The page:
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Monday November 20th 2017

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House Republicans Stall School Nutrition Bill- Obviously

All I had to do was read the title above (minus my own addition) and I already knew what was coming. I then proceeded to read the entire article here on Education Week in what has become a numb disbelief.

Republicans blocked a bill that would allow more poor children access to food, while at the same time requiring the food to be good for them. There shouldn’t even be any discourse in any country that can argue the benefits of this, but sadly, the conversations our country continues to have seem to be led by those who have not experienced first hand the problems real people have.

That is why I write this blog- because I am at the ground level. Let me tell you how things are down here in the real world.

Over half of the students in my high school qualify for free or reduced lunch. Many of these kids and their families live below the poverty line. Look up what that means in your state and then imagine what it would be like living on what these people make per month. Half of my school qualifies because it has been recognized that their parents do not make enough money to adequately feed their children.

Yes, this is very common here in these United States. If you are surprised about this, you should be thankful.

Now you can go ahead and blame the parents. Blame them for not working hard enough. Blame them for not getting an education. Go ahead. Do it. When you’re done, lets focus on who this bill would have helped. As always, the ones who are forgotten are the kids.

Despite the shortcomings of their parents, this bill would have extended more, healthy food to poor 14-year-old children. Period.

Of course, as in almost every news article today, the only people who are quoted are those who know the least about any of these things. In this article, it was Sarah Palin voicing the concerns of Republicans who said it isn’t about not keeping kids healthy, it’s about the role of government and our “Nanny State.” Fair enough, lets talk about that from the perspective of us down here on the ground level.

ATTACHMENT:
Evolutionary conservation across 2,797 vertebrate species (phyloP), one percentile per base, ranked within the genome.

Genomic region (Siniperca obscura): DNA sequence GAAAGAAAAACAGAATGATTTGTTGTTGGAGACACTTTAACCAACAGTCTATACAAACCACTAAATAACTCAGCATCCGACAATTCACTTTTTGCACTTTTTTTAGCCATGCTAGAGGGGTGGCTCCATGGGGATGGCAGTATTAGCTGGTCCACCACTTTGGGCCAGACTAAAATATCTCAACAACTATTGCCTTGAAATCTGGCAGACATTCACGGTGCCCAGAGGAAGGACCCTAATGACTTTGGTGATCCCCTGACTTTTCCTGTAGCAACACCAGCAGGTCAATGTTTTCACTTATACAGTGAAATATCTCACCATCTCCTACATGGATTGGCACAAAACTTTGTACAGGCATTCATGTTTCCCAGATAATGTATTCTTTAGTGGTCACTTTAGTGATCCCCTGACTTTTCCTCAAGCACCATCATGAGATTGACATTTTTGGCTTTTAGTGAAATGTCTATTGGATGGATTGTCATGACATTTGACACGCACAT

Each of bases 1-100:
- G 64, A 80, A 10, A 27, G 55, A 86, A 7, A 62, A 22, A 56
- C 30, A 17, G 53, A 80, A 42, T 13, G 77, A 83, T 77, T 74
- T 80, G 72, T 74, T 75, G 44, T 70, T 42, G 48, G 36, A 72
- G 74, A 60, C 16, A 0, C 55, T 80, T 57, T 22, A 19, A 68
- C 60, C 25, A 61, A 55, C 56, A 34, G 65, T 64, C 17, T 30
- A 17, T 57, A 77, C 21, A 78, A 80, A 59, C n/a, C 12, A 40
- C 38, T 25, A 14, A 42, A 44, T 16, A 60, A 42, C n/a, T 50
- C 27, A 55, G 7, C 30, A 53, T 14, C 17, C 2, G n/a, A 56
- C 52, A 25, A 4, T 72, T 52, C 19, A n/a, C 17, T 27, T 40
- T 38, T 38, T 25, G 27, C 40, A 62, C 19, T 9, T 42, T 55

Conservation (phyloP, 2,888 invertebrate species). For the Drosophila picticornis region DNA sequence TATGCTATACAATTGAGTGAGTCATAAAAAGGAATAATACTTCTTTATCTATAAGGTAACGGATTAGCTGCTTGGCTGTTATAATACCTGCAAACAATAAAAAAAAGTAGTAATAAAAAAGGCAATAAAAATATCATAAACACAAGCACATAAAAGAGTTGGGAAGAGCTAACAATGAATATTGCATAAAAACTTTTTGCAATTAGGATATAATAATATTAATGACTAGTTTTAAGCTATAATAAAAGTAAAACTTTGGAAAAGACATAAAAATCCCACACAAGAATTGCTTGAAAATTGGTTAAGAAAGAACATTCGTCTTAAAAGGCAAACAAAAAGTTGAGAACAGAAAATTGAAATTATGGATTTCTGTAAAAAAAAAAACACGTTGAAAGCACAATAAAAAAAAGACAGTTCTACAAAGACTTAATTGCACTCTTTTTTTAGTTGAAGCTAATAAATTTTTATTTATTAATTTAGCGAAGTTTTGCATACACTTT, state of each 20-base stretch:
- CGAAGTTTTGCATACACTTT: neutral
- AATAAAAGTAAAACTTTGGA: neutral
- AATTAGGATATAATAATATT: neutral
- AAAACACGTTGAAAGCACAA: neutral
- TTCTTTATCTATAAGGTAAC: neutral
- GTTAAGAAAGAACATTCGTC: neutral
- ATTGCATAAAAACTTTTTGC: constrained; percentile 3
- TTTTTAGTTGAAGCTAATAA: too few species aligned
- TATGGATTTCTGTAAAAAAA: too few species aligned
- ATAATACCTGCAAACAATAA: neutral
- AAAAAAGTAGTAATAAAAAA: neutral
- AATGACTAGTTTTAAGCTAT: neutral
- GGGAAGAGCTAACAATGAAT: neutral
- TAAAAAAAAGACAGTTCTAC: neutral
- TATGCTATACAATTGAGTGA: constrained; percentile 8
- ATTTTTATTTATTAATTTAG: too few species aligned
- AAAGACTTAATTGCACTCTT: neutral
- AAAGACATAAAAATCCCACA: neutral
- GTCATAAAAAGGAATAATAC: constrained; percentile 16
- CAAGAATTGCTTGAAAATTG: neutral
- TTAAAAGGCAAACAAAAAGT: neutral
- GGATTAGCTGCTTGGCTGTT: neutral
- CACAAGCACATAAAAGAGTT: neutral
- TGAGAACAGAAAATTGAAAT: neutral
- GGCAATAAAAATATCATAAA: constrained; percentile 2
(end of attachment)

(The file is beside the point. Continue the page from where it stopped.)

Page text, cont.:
For the last few decades, we haven’t had this much-feared “Nanny State.” How has that been working for our children? We now have higher rates of diabetes and obesity than any civilization in the history of this planet. So we have two options, we can keep things how they are, which no one on earth could say is working- or we could look for other solutions.

Should we leave it up to private corporations or the states themselves? Should we let them feed our children? Well, that’s what we’ve done, and in order for these ventures to survive, they have packaged the cheapest, unhealthiest food into vacuum packets and sent it to our school children now for years. These companies and state agencies have not been historically driven by nutrition. If we leave government and regulation out of it, they are allowed to pursue the one thing every company strives for- their bottom line. Without anyone to tell these people what to do, they will continue what they’ve been doing for decades- create the fattest, unhealthiest country on earth.

So that’s not really working.

Let me tell you about the life of a poor kid. They take a public bus to school in the morning. They don’t have breakfast at home because their parents have committed the atrocity of being poor. Forget about their parents for a moment, I am not talking about them and why they are poor, I am talking about a child. They get to school where we provide them with breakfast and lunch for free. Look, they’re going to eat whatever we give them. Hungry 14-year-olds can’t afford to be choosy. So we can leave things how they have been, and continue feeding them the worst food still legal to serve for human consumption, or we can put laws into place that requires that food to be somewhat good for them.

Some attack the poor saying they should eat healthy on their own. Well, with a little money in their pocket, the kids walk down any street in this country and their choices are once again limited. We all know about our Fast Food Nation. But again, people like Sarah Palin don’t understand these kids can’t choose to buy organic on their own. There aren’t any farmer’s markets on these concrete streets. Their three dollars will get them a taco or some fries. Sure, they might be able to walk into a grocery store and buy an apple instead, but I’m betting when she was 14, Sarah Palin wasn’t voluntarily buying apples for all of her dinner needs.

Here in California, some good things have already begun to happen. The vending machines at my school only sell water and juice, not soda. And the food is now made here on campus with much healthier ingredients. It still isn’t ideal, but it’s a start. Not every state has followed this common sense example of decency, and probably won’t for some time.

Whether this bill gets passed soon or not, this is just another example of the insanity of our national discourse. How is it that men and women who have never been poor in their lives get to decide little kids don’t deserve free, healthy food? Come to my school, sit in on one of my classes. Follow one of these kids to school in the morning and then tell me 20 million kids just like them don’t deserve a free meal that isn’t shortening their life span. Corporate America and the states themselves aren’t going to do it on their own, that is a proven fact- so it is about time someone made them.

This isn’t about expanding government. This isn’t some imagined communist takeover by a shadow government of hippie lunch ladies. This is about our insanely poor children who literally have no other options.

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